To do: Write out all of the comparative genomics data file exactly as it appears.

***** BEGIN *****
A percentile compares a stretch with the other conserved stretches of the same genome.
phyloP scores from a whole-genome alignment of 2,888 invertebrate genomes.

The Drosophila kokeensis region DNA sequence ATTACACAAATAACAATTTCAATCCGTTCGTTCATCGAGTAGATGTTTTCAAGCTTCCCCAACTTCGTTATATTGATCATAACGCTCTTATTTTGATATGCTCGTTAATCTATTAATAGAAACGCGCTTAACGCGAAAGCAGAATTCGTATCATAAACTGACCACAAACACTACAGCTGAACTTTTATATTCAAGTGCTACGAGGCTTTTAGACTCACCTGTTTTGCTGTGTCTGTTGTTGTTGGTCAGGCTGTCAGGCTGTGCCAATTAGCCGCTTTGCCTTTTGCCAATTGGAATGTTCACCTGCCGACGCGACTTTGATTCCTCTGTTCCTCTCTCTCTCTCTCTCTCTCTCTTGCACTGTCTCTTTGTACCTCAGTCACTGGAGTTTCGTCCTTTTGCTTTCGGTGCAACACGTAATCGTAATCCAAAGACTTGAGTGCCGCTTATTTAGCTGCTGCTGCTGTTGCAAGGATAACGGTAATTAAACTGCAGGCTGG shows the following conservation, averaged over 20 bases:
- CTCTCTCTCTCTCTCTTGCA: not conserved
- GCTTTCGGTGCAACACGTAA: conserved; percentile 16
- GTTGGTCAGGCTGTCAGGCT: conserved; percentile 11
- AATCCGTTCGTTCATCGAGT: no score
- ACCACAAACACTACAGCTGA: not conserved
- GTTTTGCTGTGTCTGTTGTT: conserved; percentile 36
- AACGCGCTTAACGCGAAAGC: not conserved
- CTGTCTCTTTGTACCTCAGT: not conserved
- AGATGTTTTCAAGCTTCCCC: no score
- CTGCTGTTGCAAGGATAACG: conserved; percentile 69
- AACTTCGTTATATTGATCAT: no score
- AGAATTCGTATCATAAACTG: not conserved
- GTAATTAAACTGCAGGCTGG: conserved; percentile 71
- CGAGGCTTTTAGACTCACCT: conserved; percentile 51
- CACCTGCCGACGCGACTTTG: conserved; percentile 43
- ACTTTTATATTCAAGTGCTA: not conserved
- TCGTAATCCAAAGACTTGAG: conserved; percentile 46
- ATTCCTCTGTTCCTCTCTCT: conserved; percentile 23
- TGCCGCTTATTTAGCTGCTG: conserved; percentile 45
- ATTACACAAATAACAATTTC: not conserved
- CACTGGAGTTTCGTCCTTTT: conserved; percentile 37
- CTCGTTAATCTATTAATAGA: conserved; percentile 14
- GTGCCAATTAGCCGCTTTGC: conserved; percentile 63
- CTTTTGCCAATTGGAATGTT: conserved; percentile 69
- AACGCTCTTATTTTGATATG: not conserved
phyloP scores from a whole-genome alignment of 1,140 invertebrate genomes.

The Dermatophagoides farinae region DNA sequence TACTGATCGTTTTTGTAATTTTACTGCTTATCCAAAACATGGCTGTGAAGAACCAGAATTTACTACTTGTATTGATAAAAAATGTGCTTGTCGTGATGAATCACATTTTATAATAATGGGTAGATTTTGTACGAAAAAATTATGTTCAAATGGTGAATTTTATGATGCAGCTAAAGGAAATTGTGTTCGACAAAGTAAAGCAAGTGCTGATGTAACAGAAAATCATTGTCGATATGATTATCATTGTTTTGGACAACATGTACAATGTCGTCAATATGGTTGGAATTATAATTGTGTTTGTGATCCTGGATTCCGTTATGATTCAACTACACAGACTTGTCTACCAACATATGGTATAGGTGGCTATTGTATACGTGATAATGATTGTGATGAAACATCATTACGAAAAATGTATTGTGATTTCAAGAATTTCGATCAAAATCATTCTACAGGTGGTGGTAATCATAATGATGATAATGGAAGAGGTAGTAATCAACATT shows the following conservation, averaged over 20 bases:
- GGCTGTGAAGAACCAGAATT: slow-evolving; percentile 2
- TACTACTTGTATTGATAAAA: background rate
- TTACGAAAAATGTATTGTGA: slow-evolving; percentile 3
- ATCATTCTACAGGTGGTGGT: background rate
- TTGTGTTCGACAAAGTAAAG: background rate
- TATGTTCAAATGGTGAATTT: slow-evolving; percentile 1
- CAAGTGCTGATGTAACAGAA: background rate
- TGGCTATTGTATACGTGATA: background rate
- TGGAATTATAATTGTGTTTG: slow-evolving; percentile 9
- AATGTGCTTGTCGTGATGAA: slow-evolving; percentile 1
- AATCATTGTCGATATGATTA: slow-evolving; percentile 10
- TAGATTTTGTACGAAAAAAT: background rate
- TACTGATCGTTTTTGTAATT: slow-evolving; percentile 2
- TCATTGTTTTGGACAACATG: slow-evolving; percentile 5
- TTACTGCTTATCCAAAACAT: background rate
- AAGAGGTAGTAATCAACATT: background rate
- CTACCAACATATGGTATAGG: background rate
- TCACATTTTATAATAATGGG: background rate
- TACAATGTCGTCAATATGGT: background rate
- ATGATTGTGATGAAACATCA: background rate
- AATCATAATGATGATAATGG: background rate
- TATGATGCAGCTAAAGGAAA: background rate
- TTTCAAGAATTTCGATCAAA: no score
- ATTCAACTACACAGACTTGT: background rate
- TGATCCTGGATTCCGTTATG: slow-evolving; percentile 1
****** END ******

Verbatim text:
A percentile compares a stretch with the other conserved stretches of the same genome.
phyloP scores from a whole-genome alignment of 2,888 invertebrate genomes.

The Drosophila kokeensis region DNA sequence ATTACACAAATAACAATTTCAATCCGTTCGTTCATCGAGTAGATGTTTTCAAGCTTCCCCAACTTCGTTATATTGATCATAACGCTCTTATTTTGATATGCTCGTTAATCTATTAATAGAAACGCGCTTAACGCGAAAGCAGAATTCGTATCATAAACTGACCACAAACACTACAGCTGAACTTTTATATTCAAGTGCTACGAGGCTTTTAGACTCACCTGTTTTGCTGTGTCTGTTGTTGTTGGTCAGGCTGTCAGGCTGTGCCAATTAGCCGCTTTGCCTTTTGCCAATTGGAATGTTCACCTGCCGACGCGACTTTGATTCCTCTGTTCCTCTCTCTCTCTCTCTCTCTCTCTTGCACTGTCTCTTTGTACCTCAGTCACTGGAGTTTCGTCCTTTTGCTTTCGGTGCAACACGTAATCGTAATCCAAAGACTTGAGTGCCGCTTATTTAGCTGCTGCTGCTGTTGCAAGGATAACGGTAATTAAACTGCAGGCTGG shows the following conservation, averaged over 20 bases:
- CTCTCTCTCTCTCTCTTGCA: not conserved
- GCTTTCGGTGCAACACGTAA: conserved; percentile 16
- GTTGGTCAGGCTGTCAGGCT: conserved; percentile 11
- AATCCGTTCGTTCATCGAGT: no score
- ACCACAAACACTACAGCTGA: not conserved
- GTTTTGCTGTGTCTGTTGTT: conserved; percentile 36
- AACGCGCTTAACGCGAAAGC: not conserved
- CTGTCTCTTTGTACCTCAGT: not conserved
- AGATGTTTTCAAGCTTCCCC: no score
- CTGCTGTTGCAAGGATAACG: conserved; percentile 69
- AACTTCGTTATATTGATCAT: no score
- AGAATTCGTATCATAAACTG: not conserved
- GTAATTAAACTGCAGGCTGG: conserved; percentile 71
- CGAGGCTTTTAGACTCACCT: conserved; percentile 51
- CACCTGCCGACGCGACTTTG: conserved; percentile 43
- ACTTTTATATTCAAGTGCTA: not conserved
- TCGTAATCCAAAGACTTGAG: conserved; percentile 46
- ATTCCTCTGTTCCTCTCTCT: conserved; percentile 23
- TGCCGCTTATTTAGCTGCTG: conserved; percentile 45
- ATTACACAAATAACAATTTC: not conserved
- CACTGGAGTTTCGTCCTTTT: conserved; percentile 37
- CTCGTTAATCTATTAATAGA: conserved; percentile 14
- GTGCCAATTAGCCGCTTTGC: conserved; percentile 63
- CTTTTGCCAATTGGAATGTT: conserved; percentile 69
- AACGCTCTTATTTTGATATG: not conserved
phyloP scores from a whole-genome alignment of 1,140 invertebrate genomes.

The Dermatophagoides farinae region DNA sequence TACTGATCGTTTTTGTAATTTTACTGCTTATCCAAAACATGGCTGTGAAGAACCAGAATTTACTACTTGTATTGATAAAAAATGTGCTTGTCGTGATGAATCACATTTTATAATAATGGGTAGATTTTGTACGAAAAAATTATGTTCAAATGGTGAATTTTATGATGCAGCTAAAGGAAATTGTGTTCGACAAAGTAAAGCAAGTGCTGATGTAACAGAAAATCATTGTCGATATGATTATCATTGTTTTGGACAACATGTACAATGTCGTCAATATGGTTGGAATTATAATTGTGTTTGTGATCCTGGATTCCGTTATGATTCAACTACACAGACTTGTCTACCAACATATGGTATAGGTGGCTATTGTATACGTGATAATGATTGTGATGAAACATCATTACGAAAAATGTATTGTGATTTCAAGAATTTCGATCAAAATCATTCTACAGGTGGTGGTAATCATAATGATGATAATGGAAGAGGTAGTAATCAACATT shows the following conservation, averaged over 20 bases:
- GGCTGTGAAGAACCAGAATT: slow-evolving; percentile 2
- TACTACTTGTATTGATAAAA: background rate
- TTACGAAAAATGTATTGTGA: slow-evolving; percentile 3
- ATCATTCTACAGGTGGTGGT: background rate
- TTGTGTTCGACAAAGTAAAG: background rate
- TATGTTCAAATGGTGAATTT: slow-evolving; percentile 1
- CAAGTGCTGATGTAACAGAA: background rate
- TGGCTATTGTATACGTGATA: background rate
- TGGAATTATAATTGTGTTTG: slow-evolving; percentile 9
- AATGTGCTTGTCGTGATGAA: slow-evolving; percentile 1
- AATCATTGTCGATATGATTA: slow-evolving; percentile 10
- TAGATTTTGTACGAAAAAAT: background rate
- TACTGATCGTTTTTGTAATT: slow-evolving; percentile 2
- TCATTGTTTTGGACAACATG: slow-evolving; percentile 5
- TTACTGCTTATCCAAAACAT: background rate
- AAGAGGTAGTAATCAACATT: background rate
- CTACCAACATATGGTATAGG: background rate
- TCACATTTTATAATAATGGG: background rate
- TACAATGTCGTCAATATGGT: background rate
- ATGATTGTGATGAAACATCA: background rate
- AATCATAATGATGATAATGG: background rate
- TATGATGCAGCTAAAGGAAA: background rate
- TTTCAAGAATTTCGATCAAA: no score
- ATTCAACTACACAGACTTGT: background rate
- TGATCCTGGATTCCGTTATG: slow-evolving; percentile 1